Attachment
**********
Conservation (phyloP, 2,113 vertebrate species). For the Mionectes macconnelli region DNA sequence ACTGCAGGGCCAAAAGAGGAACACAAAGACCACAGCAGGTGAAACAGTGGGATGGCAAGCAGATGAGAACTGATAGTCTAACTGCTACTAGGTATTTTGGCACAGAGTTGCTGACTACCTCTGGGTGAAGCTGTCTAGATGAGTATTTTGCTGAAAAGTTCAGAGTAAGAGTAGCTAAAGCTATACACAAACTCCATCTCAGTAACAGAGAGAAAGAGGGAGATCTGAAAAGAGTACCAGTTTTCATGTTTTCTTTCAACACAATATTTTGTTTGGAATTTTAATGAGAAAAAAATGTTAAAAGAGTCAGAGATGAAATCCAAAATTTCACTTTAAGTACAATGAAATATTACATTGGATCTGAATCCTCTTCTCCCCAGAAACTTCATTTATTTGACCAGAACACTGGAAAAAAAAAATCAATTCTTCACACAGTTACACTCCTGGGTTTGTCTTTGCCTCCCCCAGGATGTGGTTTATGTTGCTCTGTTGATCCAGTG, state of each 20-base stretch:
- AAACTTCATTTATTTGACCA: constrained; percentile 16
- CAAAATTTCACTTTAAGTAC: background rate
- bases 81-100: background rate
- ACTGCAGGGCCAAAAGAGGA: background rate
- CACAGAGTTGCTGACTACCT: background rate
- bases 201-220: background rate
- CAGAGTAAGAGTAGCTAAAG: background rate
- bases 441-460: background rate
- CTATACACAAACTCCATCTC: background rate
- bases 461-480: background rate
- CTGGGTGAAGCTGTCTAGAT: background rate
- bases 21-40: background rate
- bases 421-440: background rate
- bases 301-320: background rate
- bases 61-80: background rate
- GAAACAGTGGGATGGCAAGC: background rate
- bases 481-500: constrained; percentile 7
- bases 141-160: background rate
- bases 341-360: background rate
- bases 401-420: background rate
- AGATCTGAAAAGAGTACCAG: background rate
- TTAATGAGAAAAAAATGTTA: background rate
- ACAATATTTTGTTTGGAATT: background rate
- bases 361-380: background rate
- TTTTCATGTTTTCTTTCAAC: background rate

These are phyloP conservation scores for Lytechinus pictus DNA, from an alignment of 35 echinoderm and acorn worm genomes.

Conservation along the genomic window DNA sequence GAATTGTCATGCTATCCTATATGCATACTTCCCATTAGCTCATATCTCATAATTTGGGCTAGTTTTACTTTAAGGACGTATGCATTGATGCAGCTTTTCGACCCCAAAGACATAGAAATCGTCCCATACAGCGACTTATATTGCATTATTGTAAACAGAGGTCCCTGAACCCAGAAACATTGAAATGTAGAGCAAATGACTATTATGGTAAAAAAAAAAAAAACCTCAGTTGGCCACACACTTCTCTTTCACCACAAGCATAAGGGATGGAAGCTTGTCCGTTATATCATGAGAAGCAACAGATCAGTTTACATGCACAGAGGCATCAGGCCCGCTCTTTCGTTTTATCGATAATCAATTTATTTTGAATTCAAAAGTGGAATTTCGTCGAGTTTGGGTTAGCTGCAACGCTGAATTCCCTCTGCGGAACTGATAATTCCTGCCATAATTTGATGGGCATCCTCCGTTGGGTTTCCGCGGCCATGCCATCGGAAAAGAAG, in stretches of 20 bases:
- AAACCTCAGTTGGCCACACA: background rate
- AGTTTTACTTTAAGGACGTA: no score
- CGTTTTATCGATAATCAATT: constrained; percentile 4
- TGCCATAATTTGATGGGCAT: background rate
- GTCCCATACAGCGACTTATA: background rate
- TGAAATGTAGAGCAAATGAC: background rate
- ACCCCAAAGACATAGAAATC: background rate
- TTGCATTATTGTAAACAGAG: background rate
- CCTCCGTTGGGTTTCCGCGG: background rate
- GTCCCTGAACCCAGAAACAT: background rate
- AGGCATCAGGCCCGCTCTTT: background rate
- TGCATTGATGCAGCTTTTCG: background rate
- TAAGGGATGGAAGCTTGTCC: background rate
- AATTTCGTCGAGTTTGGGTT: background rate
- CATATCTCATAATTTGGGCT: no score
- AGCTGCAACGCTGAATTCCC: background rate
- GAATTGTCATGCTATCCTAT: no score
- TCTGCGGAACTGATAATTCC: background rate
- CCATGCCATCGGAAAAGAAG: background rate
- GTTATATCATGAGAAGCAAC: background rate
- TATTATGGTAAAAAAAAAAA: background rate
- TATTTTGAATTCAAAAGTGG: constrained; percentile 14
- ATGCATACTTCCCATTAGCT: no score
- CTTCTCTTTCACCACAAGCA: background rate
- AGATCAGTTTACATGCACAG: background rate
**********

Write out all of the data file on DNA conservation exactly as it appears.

Conservation (phyloP, 2,113 vertebrate species). For the Mionectes macconnelli region DNA sequence ACTGCAGGGCCAAAAGAGGAACACAAAGACCACAGCAGGTGAAACAGTGGGATGGCAAGCAGATGAGAACTGATAGTCTAACTGCTACTAGGTATTTTGGCACAGAGTTGCTGACTACCTCTGGGTGAAGCTGTCTAGATGAGTATTTTGCTGAAAAGTTCAGAGTAAGAGTAGCTAAAGCTATACACAAACTCCATCTCAGTAACAGAGAGAAAGAGGGAGATCTGAAAAGAGTACCAGTTTTCATGTTTTCTTTCAACACAATATTTTGTTTGGAATTTTAATGAGAAAAAAATGTTAAAAGAGTCAGAGATGAAATCCAAAATTTCACTTTAAGTACAATGAAATATTACATTGGATCTGAATCCTCTTCTCCCCAGAAACTTCATTTATTTGACCAGAACACTGGAAAAAAAAAATCAATTCTTCACACAGTTACACTCCTGGGTTTGTCTTTGCCTCCCCCAGGATGTGGTTTATGTTGCTCTGTTGATCCAGTG, state of each 20-base stretch:
- AAACTTCATTTATTTGACCA: constrained; percentile 16
- CAAAATTTCACTTTAAGTAC: background rate
- bases 81-100: background rate
- ACTGCAGGGCCAAAAGAGGA: background rate
- CACAGAGTTGCTGACTACCT: background rate
- bases 201-220: background rate
- CAGAGTAAGAGTAGCTAAAG: background rate
- bases 441-460: background rate
- CTATACACAAACTCCATCTC: background rate
- bases 461-480: background rate
- CTGGGTGAAGCTGTCTAGAT: background rate
- bases 21-40: background rate
- bases 421-440: background rate
- bases 301-320: background rate
- bases 61-80: background rate
- GAAACAGTGGGATGGCAAGC: background rate
- bases 481-500: constrained; percentile 7
- bases 141-160: background rate
- bases 341-360: background rate
- bases 401-420: background rate
- AGATCTGAAAAGAGTACCAG: background rate
- TTAATGAGAAAAAAATGTTA: background rate
- ACAATATTTTGTTTGGAATT: background rate
- bases 361-380: background rate
- TTTTCATGTTTTCTTTCAAC: background rate

These are phyloP conservation scores for Lytechinus pictus DNA, from an alignment of 35 echinoderm and acorn worm genomes.

Conservation along the genomic window DNA sequence GAATTGTCATGCTATCCTATATGCATACTTCCCATTAGCTCATATCTCATAATTTGGGCTAGTTTTACTTTAAGGACGTATGCATTGATGCAGCTTTTCGACCCCAAAGACATAGAAATCGTCCCATACAGCGACTTATATTGCATTATTGTAAACAGAGGTCCCTGAACCCAGAAACATTGAAATGTAGAGCAAATGACTATTATGGTAAAAAAAAAAAAAACCTCAGTTGGCCACACACTTCTCTTTCACCACAAGCATAAGGGATGGAAGCTTGTCCGTTATATCATGAGAAGCAACAGATCAGTTTACATGCACAGAGGCATCAGGCCCGCTCTTTCGTTTTATCGATAATCAATTTATTTTGAATTCAAAAGTGGAATTTCGTCGAGTTTGGGTTAGCTGCAACGCTGAATTCCCTCTGCGGAACTGATAATTCCTGCCATAATTTGATGGGCATCCTCCGTTGGGTTTCCGCGGCCATGCCATCGGAAAAGAAG, in stretches of 20 bases:
- AAACCTCAGTTGGCCACACA: background rate
- AGTTTTACTTTAAGGACGTA: no score
- CGTTTTATCGATAATCAATT: constrained; percentile 4
- TGCCATAATTTGATGGGCAT: background rate
- GTCCCATACAGCGACTTATA: background rate
- TGAAATGTAGAGCAAATGAC: background rate
- ACCCCAAAGACATAGAAATC: background rate
- TTGCATTATTGTAAACAGAG: background rate
- CCTCCGTTGGGTTTCCGCGG: background rate
- GTCCCTGAACCCAGAAACAT: background rate
- AGGCATCAGGCCCGCTCTTT: background rate
- TGCATTGATGCAGCTTTTCG: background rate
- TAAGGGATGGAAGCTTGTCC: background rate
- AATTTCGTCGAGTTTGGGTT: background rate
- CATATCTCATAATTTGGGCT: no score
- AGCTGCAACGCTGAATTCCC: background rate
- GAATTGTCATGCTATCCTAT: no score
- TCTGCGGAACTGATAATTCC: background rate
- CCATGCCATCGGAAAAGAAG: background rate
- GTTATATCATGAGAAGCAAC: background rate
- TATTATGGTAAAAAAAAAAA: background rate
- TATTTTGAATTCAAAAGTGG: constrained; percentile 14
- ATGCATACTTCCCATTAGCT: no score
- CTTCTCTTTCACCACAAGCA: background rate
- AGATCAGTTTACATGCACAG: background rate